Do your students have nomophobia?

Nomophobia? What’s that? NO MObile phone phobia. There have been four significant studies which have revealed that people become stressed when they are separated from their phones. This doesn’t surprise me. Phones have contacts, messages, apps, weather information, pictures. Lots of pictures. Do we suffer from anxiety when we are separated from our wallets? Anything which has the things which are important to our identity are going to create a problem if we are separated from them.Students are brought up on mobile phones these days. They are familiar objects and they witness daily their significance. The article on the  Psychology Today  site which discusses the four research papers states:

My take is that we now have four different studies in four different labs using four different methodologies, all showing the same general effect: Our smartphones make us anxious and that anxiety then gets in the way of our performance and our relationships. Some call it FOMO—Fear of Missing Out—or nomophobia—Fear of being out of mobile phone contact or FOBO—Fear of Being Offline. Regardless of what you call it, this disorder is a manifestation of anxiety, plain and simple.

The article is well thought out because it looks and how you can become too attached to your smartphone and ways and means of dealing with it. It is a very comprehensive article for dealing with nomophobia. It confirms what the original Missouri University study confrmed. When people can see or hear their phones  but not access them their stress levels rise because they cannot deal with it. A smartphone has the planet changing activities every 5 minutes because of a mobile phone sound. This is Skinner and his rats all over again which is why the article in Psychology today looks at breaking that connection with your phone. Skinner taught pigeons to play ping pong with operant conditioning. What are we being taught with our bingly bongs and whistles?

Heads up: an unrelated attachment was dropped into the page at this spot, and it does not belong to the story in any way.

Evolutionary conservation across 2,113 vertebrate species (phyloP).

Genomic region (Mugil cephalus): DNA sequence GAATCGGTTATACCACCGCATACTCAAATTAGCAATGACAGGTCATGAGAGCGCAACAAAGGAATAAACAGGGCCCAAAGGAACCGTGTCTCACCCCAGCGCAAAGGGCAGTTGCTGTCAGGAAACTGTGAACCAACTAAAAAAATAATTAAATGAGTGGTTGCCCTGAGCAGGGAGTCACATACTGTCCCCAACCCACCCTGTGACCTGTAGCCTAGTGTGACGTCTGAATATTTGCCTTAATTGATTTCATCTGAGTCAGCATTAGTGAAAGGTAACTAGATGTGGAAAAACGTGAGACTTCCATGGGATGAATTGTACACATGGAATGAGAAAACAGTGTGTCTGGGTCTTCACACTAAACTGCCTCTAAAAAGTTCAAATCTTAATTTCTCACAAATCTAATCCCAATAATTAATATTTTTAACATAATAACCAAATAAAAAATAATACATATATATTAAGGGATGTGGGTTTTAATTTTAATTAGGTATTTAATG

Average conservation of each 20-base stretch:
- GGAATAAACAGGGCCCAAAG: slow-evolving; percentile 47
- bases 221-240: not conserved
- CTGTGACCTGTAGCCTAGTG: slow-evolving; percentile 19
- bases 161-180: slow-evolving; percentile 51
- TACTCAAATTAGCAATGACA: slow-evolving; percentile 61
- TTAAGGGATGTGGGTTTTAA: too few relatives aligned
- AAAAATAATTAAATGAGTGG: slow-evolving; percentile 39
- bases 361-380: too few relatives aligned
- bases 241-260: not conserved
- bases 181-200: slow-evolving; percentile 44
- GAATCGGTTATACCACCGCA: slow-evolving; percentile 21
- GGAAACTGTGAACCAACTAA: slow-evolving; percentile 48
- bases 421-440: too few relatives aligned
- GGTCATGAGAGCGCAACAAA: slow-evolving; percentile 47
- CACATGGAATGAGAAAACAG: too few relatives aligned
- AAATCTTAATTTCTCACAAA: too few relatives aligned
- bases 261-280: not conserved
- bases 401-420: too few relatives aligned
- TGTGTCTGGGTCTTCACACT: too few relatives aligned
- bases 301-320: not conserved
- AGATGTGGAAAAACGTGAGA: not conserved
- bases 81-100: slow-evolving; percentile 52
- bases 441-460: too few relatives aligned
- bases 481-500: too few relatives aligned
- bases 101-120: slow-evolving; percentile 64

nomophobiaNomophobia is explained really well on the whoishostingthis site and there is a really good infographic which brings to light some fascinating information with regard to mobile use and users.

The Huffington Post article, iPhone separation anxiety is real, study says by Damon Beres explains the video clip more fully.

All of this has implications for us as classroom teachers. I do not separate students and their phones unless 1. They are going to the toilet 2. They have used their phone for private purposes during class time. In both cases their phone is locked in my filing cabinet until they return to class or the lesson has finished. I prefer not to see phones on the desk but that is not always possible if they do not have a bag and their clothes don’t have suitable pockets. Phones on the desk have to be face down. My year 8s were especially good with their phones last year and so I could look more at a responsible use option and that is what I teach with mobile technology anyway. If they asked me and they could show me what they were doing, they could use their phones for French. Sometimes it was easier to run one app on the phone and something else on the iPad or they could take a picture of the board or  what they had made or written. I have just used my iPad to look things up while I am on my desktop writing this. We often use multiple devices . They should not be running our lives and we should not be snapping to attention if they make a sound. That is what we have to change.

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